Drewry’s weekly container insight report shows exits from the transatlantic and Asia-Black Sea trades demonstrate how Hanjin is prioritizing financial repair over global coverage.
Drewry said cash-strapped Hanjin Shipping has recently announced to its customers that it will be leaving two unprofitable trade lanes. The South Korean carrier will cease taking slots on the Asia‐Black Sea Express (ABX) service of China Shipping, Yang Ming and Wan Hai, and from April / May will pull out of the transatlantic market, where it operates one 4,367 teu ship (Hanjin Pheonix) on the CKYH Alliance and Evergreen TAE loop (dubbed NTA by Hanjin).
The exit will end nearly a decade of service in the transatlantic for Hanjin, having first entered the trade in early 1995. It is not yet known how its erstwhile partners will cover Hanjin’s departure.
While Hanjin’s involvement in both trades has only been marginal, the move is symptomatic of a carrier that has been forced to curb its ambitions for global port coverage by persistently weak financial performances.
Hanjin’s CEO Kim Young Min recently resigned following a run of four consecutive quarterly losses in the container division totaling $239 million and the news that the company had to borrow KRW 150 billion ($141m) from sister company Korean Air to alleviate “temporary” liquidity problems.
Drewry Maritime Equity Research (DMER) last year identified Hanjin and its South Korean counterpart Hyundai Merchant Marine (HMM) as being particularly vulnerable as they have failed to generate enough cash flow to meet their operational needs and instead relied heavily on short term debt capital from the local markets.
Since 2011 Hanjin has registered net losses every quarter until 3Q13, leading to a massive erosion in its book value and financial health. While its 9M13 net losses stood at KRW 432.8bn (USD 391mn) versus KRW 360.1bn (USD 316mn) in 9M12, its book value per share has declined 84% between 2008 and 9M13.
Sustained losses for more than two years accompanied by the burden to meet capital expenditure for fleet restructuring have taken a toll on Hanjin’s balance sheet. While Hanjin’s net debt has swelled from KRW 6.2tr (USD 5.7bn) in 1Q11 to KRW 8.2tr (USD 7.6bn) in 3Q13; its net debt to equity ratio has ballooned from 2.4x to 8.8x during the same period.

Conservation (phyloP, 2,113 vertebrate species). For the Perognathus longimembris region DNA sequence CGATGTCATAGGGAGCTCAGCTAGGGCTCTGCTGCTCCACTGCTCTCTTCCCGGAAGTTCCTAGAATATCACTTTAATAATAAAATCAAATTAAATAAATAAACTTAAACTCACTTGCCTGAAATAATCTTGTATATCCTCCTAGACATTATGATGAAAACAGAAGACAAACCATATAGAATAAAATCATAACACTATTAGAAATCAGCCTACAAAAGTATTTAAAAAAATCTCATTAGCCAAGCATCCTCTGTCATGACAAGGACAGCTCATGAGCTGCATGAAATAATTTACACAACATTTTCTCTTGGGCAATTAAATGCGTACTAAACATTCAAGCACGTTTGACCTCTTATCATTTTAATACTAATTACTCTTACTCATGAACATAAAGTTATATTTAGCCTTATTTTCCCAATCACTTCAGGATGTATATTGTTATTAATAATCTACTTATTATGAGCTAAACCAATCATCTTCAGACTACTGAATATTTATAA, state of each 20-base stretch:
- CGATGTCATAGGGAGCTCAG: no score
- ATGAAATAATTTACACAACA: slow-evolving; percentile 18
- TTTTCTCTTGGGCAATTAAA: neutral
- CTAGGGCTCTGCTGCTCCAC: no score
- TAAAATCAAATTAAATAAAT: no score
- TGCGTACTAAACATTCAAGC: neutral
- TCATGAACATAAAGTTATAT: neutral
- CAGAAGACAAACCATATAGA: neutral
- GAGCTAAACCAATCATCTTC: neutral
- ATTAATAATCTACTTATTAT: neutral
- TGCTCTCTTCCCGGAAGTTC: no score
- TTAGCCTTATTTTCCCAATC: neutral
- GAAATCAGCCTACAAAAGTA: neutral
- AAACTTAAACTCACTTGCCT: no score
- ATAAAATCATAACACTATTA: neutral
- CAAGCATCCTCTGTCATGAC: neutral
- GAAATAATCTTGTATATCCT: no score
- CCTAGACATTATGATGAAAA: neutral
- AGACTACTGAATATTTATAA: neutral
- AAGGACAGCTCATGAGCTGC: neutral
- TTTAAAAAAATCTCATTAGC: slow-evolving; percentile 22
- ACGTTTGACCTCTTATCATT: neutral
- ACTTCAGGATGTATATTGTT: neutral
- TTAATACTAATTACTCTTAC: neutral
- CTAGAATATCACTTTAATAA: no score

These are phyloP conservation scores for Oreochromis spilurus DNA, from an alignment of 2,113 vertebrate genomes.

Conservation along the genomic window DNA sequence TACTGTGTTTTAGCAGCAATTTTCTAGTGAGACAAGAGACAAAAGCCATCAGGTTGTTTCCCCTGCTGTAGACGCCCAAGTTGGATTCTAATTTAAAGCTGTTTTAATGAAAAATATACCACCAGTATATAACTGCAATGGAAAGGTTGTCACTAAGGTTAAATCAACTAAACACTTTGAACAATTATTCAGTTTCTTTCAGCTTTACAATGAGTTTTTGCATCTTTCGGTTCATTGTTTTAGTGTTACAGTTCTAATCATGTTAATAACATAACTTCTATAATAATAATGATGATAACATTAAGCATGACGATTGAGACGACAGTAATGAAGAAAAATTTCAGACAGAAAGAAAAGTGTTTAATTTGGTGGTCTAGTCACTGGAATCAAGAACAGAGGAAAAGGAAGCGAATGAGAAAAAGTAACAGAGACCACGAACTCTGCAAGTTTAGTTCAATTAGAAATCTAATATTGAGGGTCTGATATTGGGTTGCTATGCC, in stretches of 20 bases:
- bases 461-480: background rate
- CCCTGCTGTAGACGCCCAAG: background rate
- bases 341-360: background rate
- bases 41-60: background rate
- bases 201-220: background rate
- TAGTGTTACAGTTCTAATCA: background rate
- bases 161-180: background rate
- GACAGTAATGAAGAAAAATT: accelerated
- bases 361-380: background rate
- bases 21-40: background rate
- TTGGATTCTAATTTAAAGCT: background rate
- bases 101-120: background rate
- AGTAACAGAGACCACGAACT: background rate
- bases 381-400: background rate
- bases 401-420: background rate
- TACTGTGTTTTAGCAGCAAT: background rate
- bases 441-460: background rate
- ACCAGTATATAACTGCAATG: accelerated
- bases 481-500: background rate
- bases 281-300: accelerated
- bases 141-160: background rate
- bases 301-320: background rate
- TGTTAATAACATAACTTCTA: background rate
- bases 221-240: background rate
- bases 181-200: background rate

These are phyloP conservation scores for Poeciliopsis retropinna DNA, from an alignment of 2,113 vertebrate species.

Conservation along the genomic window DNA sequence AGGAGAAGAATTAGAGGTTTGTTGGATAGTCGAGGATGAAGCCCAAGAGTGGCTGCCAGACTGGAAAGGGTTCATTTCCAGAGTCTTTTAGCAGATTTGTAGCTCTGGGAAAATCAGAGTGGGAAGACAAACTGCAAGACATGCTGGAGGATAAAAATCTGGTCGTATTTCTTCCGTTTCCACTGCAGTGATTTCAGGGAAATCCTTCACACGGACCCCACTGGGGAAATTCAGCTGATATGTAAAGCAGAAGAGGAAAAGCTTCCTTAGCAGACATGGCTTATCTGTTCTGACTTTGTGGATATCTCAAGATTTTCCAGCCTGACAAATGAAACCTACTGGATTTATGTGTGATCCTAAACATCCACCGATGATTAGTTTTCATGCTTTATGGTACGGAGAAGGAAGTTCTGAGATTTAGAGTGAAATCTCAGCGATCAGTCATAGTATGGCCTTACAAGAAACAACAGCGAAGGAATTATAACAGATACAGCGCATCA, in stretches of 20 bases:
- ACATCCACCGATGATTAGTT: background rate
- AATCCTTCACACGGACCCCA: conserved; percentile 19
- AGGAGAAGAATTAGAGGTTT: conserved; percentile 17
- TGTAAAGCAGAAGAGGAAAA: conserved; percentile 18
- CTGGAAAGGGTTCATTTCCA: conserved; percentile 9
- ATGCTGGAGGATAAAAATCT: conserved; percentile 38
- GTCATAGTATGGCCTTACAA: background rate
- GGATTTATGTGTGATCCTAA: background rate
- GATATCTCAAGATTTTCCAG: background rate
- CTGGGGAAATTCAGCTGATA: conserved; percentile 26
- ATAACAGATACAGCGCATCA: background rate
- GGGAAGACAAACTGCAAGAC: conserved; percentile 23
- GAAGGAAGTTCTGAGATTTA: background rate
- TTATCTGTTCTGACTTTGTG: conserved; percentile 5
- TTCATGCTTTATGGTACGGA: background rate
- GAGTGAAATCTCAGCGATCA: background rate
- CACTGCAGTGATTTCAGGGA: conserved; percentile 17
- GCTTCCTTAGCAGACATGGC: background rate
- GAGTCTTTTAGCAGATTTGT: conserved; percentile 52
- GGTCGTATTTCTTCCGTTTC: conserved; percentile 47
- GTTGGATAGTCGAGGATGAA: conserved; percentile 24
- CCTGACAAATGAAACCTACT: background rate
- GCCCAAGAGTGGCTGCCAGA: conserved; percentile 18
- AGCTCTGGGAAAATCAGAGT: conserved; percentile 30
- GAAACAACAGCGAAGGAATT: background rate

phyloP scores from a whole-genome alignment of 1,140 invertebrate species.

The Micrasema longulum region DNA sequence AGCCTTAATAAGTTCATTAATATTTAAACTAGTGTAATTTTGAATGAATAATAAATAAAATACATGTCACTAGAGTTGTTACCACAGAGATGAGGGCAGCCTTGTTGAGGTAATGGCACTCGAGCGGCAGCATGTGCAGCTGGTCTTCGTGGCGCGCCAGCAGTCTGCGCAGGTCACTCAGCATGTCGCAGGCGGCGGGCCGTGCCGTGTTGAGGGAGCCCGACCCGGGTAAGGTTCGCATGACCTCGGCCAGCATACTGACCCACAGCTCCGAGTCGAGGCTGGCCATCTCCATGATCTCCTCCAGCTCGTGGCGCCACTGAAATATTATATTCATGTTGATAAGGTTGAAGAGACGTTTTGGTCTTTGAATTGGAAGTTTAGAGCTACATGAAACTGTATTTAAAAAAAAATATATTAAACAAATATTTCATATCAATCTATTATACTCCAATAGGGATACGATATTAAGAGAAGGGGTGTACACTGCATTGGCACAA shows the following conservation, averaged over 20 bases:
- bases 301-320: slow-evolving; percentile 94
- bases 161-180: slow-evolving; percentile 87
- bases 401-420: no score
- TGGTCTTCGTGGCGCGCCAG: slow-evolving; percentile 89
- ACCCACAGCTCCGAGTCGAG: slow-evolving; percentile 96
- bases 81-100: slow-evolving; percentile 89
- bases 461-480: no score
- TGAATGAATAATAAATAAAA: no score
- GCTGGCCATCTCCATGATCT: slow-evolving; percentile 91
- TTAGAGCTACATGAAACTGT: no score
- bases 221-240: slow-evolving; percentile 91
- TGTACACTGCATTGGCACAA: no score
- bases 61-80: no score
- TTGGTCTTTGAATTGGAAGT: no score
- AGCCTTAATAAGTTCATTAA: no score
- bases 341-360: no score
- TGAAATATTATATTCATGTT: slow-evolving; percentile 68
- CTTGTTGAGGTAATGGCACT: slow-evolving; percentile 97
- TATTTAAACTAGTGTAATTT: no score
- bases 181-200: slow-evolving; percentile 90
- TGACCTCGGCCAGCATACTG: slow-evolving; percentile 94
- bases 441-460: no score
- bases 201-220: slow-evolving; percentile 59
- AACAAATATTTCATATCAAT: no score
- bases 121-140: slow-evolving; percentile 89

Hanjin’s cash balance, as evident from the chart below, declined from KRW 592bn (USD 470mn) in 2008 to KRW 382bn (USD 356mn) at the end of 9M13.
Hanjin plans to raise KRW 1.97tr partly from sale of assets and partly through loans. The amount raised will be used to repay loans. The company aims to repay KRW 1.25tr and KRW 1.08tr of loans in 2014 and 2015 respectively.
Korean Air, which is an affiliate of Hanjin Shipping, had to step in and made a commitment of providing KRW 100bn as financial aid to the group to ease its liquidity pressure which is in addition to KRW 150bn money paid in October. Korean Air is further willing to help Hanjin with a promise to buy KRW 400 bn of new shares that Hanjin plans to sell next year.
To avoid a liquidity crisis, Hanjin has been disposing of some of its assets including a partial sale of its bulk business through a new joint venture with Hahn & Company. The agreement will secure KRW 300bn of cash for Hanjin as well as transfer debts of KRW 1.4tr to the joint venture, enabling it to reduce its debt and improve balance sheets with this additional liquidity.
DMER believes that, with container shipping still grappling with challenges, Hanjin is likely to continue to post losses even this year, as the industry has yet to show any signs of recovery. In spite of the accelerating efforts to ease cash shortages, DMER remains skeptical about the turnaround prospects of Hanjin as overcapacity is likely to plague the industry for at least another two years, even if there is a gradual recovery.
According to Drewry, other financially troubled carriers will look to follow the example of Hanjin and pair back their networks, with their peripheral trades the first to go. Maintaining global market coverage is now something only the carriers with the deepest pockets can afford.